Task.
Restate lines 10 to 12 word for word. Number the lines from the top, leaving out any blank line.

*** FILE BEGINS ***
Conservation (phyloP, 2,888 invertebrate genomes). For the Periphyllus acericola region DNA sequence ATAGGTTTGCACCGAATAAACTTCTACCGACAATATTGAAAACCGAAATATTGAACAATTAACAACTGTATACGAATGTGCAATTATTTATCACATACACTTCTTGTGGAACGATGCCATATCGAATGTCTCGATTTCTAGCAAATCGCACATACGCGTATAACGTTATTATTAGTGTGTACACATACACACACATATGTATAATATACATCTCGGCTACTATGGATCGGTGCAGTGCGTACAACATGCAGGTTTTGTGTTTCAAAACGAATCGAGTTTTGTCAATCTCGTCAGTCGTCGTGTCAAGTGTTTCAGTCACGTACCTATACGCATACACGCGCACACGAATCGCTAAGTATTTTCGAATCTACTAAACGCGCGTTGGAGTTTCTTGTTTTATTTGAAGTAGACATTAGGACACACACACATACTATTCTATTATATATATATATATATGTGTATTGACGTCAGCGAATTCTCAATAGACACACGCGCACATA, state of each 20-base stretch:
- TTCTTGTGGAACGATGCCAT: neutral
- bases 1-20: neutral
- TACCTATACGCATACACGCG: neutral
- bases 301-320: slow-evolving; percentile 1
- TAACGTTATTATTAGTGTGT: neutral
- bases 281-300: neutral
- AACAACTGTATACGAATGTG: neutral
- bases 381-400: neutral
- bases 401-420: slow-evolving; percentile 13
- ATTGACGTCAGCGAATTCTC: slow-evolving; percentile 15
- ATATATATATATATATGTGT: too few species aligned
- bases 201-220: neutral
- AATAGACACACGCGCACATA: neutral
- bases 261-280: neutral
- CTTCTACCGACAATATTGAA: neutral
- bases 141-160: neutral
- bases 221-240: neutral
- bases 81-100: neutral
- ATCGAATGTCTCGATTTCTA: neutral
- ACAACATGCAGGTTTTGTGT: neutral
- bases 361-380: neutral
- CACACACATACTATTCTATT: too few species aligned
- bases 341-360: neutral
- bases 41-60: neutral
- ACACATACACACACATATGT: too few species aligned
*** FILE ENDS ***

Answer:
- bases 401-420: slow-evolving; percentile 13
- ATTGACGTCAGCGAATTCTC: slow-evolving; percentile 15
- ATATATATATATATATGTGT: too few species aligned